I felt sick and shaken. I told myself not to worry: that would only be shock. What I had to find out was what was really wrong. There seemed to be a good deal of blood about, apparently coming from somewhere above my left knee. I carefully bent the leg: it was not broken.

This was almost a disappointment, since I felt so confused and sick. I shouted. There was another cry from the next pit. That would be the trooper from the Airborne Reconnaissance Squadron, Fred Gough’s people, the man who had come back with me after my own visit to the Squadron, to guide the newly arrived party of Poles to where I wanted them, which was in that part of the Brigade sector.

‘How is it with you ?’ I shouted. He shouted back ‘My leg is broken.’ I wriggled my own injured leg about. It worked. Something would now have to be done about his. There was a dull, singing little pain in my middle, as perhaps the nose cap of whatever it was that had burst had bounced up and hit me there.

I looked around the safe and friendly little trench, reluctant to leave it for the chill, hostile world outside.

Against one corner stood a branch, roughly trimmed as a stick with a forked top. I took it up.

Outside the trench the concentration, which had seemed to I be directed especially at our two selves, was over. The shells were still falling somewhere, as usual. I knew from the last few days of moving about the remnants of my brigade, which was holding the Eastern half of the Oosterbeek perimeter, how they seemed to follow you around wherever you went.

Divisional Headquarters in the Hotel Hartenstein was less than a hundred yards away. There was some sort of a medical aid post, I knew, in the cellars. I took the stick I had found and crawled wearily out of the trench. ‘All right I shouted to the man. ‘I’ll get help.’

It was queer to be walking again under the sad grey sky, over the well-known turf, with the torn limbs of the trees upon it, the wrecked jeeps and the occasional blood-soaked blanket. Bits of equipment were scattered around and here and there were men, some walking about, some digging, some just lying.

This was only a resumption of my journey, interrupted a few minutes back, but there was now a dreamlike quality upon it, as though I had passed out of one world into another. I felt very odd and was irritated that the feeling was not passing off. Perhaps it would soon. We were all rather tired.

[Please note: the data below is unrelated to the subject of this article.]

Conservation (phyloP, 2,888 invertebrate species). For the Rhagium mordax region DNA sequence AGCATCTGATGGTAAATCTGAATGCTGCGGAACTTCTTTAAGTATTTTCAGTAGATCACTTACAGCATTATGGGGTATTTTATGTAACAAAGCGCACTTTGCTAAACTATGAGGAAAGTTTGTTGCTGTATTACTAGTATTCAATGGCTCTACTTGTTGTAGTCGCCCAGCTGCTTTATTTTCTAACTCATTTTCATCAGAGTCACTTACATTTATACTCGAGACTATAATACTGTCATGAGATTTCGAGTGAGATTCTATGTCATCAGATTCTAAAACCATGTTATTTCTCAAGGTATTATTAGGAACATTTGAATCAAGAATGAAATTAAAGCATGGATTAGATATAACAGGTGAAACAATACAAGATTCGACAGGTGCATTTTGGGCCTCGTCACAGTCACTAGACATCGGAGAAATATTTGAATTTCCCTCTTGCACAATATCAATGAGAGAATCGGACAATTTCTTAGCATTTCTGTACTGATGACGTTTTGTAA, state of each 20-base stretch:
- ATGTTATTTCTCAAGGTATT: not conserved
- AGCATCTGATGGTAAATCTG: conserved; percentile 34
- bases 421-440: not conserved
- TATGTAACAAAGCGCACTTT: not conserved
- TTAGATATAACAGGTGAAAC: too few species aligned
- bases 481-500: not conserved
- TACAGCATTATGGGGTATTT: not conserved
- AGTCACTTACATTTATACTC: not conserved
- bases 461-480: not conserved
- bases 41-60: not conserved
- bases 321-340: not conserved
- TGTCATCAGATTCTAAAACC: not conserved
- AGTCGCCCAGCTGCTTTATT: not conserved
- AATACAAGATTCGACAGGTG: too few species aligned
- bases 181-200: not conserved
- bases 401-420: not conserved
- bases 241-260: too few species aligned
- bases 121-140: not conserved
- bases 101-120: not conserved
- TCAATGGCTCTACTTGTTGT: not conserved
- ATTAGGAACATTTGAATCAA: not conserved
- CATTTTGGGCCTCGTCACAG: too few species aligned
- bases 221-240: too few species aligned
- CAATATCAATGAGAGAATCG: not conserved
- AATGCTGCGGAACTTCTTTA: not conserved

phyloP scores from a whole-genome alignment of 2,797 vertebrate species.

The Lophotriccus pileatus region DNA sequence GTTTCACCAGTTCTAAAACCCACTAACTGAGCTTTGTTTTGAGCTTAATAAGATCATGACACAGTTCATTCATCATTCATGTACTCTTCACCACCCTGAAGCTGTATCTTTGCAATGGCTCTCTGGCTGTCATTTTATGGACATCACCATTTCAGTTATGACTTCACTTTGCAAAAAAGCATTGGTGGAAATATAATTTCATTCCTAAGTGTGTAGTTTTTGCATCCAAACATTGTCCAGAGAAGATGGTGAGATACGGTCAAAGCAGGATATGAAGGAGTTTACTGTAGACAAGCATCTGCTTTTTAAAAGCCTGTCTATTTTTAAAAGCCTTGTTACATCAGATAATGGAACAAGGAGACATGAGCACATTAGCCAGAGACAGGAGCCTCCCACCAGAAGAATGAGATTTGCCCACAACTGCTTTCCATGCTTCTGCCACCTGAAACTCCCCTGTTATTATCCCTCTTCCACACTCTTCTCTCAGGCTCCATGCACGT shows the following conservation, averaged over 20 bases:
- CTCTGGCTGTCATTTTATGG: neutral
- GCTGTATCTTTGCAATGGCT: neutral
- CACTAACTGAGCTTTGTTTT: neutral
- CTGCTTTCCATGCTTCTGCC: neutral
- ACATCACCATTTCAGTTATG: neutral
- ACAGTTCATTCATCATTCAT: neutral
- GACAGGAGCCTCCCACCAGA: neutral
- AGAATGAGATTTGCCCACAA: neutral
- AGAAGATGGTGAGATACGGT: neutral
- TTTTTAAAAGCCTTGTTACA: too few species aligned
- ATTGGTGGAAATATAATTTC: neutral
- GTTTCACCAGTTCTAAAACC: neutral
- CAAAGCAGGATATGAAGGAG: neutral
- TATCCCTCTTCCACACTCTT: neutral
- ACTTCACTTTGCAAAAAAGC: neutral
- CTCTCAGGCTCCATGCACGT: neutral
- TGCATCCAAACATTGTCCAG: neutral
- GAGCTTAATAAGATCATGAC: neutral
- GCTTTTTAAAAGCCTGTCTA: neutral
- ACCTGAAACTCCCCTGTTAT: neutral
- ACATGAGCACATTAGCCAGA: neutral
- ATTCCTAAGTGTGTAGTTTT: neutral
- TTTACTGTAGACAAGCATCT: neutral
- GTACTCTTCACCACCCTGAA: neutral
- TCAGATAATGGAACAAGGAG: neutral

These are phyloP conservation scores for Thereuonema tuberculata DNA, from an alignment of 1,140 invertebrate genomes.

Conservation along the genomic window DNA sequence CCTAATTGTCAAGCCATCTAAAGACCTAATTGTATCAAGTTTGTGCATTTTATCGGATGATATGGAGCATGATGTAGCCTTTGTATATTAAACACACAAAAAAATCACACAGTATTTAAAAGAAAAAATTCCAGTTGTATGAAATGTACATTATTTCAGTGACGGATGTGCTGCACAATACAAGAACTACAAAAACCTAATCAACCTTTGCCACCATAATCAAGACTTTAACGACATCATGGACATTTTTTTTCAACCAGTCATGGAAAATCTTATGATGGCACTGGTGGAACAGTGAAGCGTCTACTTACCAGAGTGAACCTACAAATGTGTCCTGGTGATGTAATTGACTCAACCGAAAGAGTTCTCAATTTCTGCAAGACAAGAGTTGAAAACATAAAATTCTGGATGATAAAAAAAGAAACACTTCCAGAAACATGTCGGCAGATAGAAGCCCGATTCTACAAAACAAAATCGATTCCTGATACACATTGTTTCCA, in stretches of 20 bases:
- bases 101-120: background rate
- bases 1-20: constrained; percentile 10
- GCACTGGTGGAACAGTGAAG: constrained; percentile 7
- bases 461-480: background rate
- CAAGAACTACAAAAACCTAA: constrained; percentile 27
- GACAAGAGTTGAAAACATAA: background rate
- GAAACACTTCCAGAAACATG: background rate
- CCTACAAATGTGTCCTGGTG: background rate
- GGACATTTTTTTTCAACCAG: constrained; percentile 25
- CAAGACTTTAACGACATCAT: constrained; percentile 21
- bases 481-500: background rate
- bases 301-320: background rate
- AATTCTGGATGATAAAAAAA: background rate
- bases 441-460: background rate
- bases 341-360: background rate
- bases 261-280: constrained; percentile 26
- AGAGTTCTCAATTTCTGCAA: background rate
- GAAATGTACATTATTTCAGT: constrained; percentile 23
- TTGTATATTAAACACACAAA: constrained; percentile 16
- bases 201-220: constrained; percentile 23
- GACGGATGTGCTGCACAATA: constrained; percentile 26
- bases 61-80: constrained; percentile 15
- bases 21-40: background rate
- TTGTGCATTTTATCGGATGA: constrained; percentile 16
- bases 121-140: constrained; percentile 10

See Sir John Hackett: I Was A Stranger

Infantry ride on Sherman tanks in Holland, 24 September 1944.
Infantry ride on Sherman tanks in Holland, 24 September 1944.

War’s grim reality – in the ‘Divisional Area’, Italy

A Reception Officer at an Advanced Dressing Station examines a casualty wounded in the leg to determine whether a blood transfusion is required. One of a series of photographs showing the procedure when a casualty leaves the Regimental Aid Post. Field Transfusion Units working in conjunction with Advanced Dressing Stations saved many lives.
A Reception Officer at an Advanced Dressing Station examines a casualty wounded in the leg to determine whether a blood transfusion is required. One of a series of photographs showing the procedure when a casualty leaves the Regimental Aid Post. Field Transfusion Units working in conjunction with Advanced Dressing Stations saved many Lives. British Army Medical Services in Italy, 1944
A patient wounded in the leg is given a blood transfusion at a Field Transfusion Unit
A patient wounded in the leg is given a blood transfusion at a Field Transfusion Unit before being taken to the Operating Theatre of an Advanced Dressing Station. A blood pressure reading is being taken to monitor progress during the transfusion.

In Italy the Allied forces had crashed up against the German Gothic Line and were engaged in an intensive battle, as bloody and intense as the earlier struggle at Cassino.

Corporal John Blythe was a signaller with the New Zealand Division. At this time he was working a little back from the front line, providing communications in the Divisional Area. He was not out of range of shellfire himself but his memoirs, of this period during September 1944, recall a particular episode:

The Division was heavily engaged and suffering casualties and the field ambulance unit was the place to see them. They stitched up the bodies of the dead in our grey army blankets and laid them out in rows on stretchers to await burial. Under the tightly stretched blankets their shapes were unmistakable; they were like so many mummies. Down the driveway of the cement works came a gaggle of laughing young teenagers, all girls.

I watched them pass, speculating what would be their reaction when they reached the blanketed forms. They stopped, one girl stepped forward and leaned over the nearest body. Then she screamed. They all screamed and, turning, came running back horror-stricken, uttering keening cries from mouths held open. I thought, next time you’ll think twice before you go roaming through the Divisional area.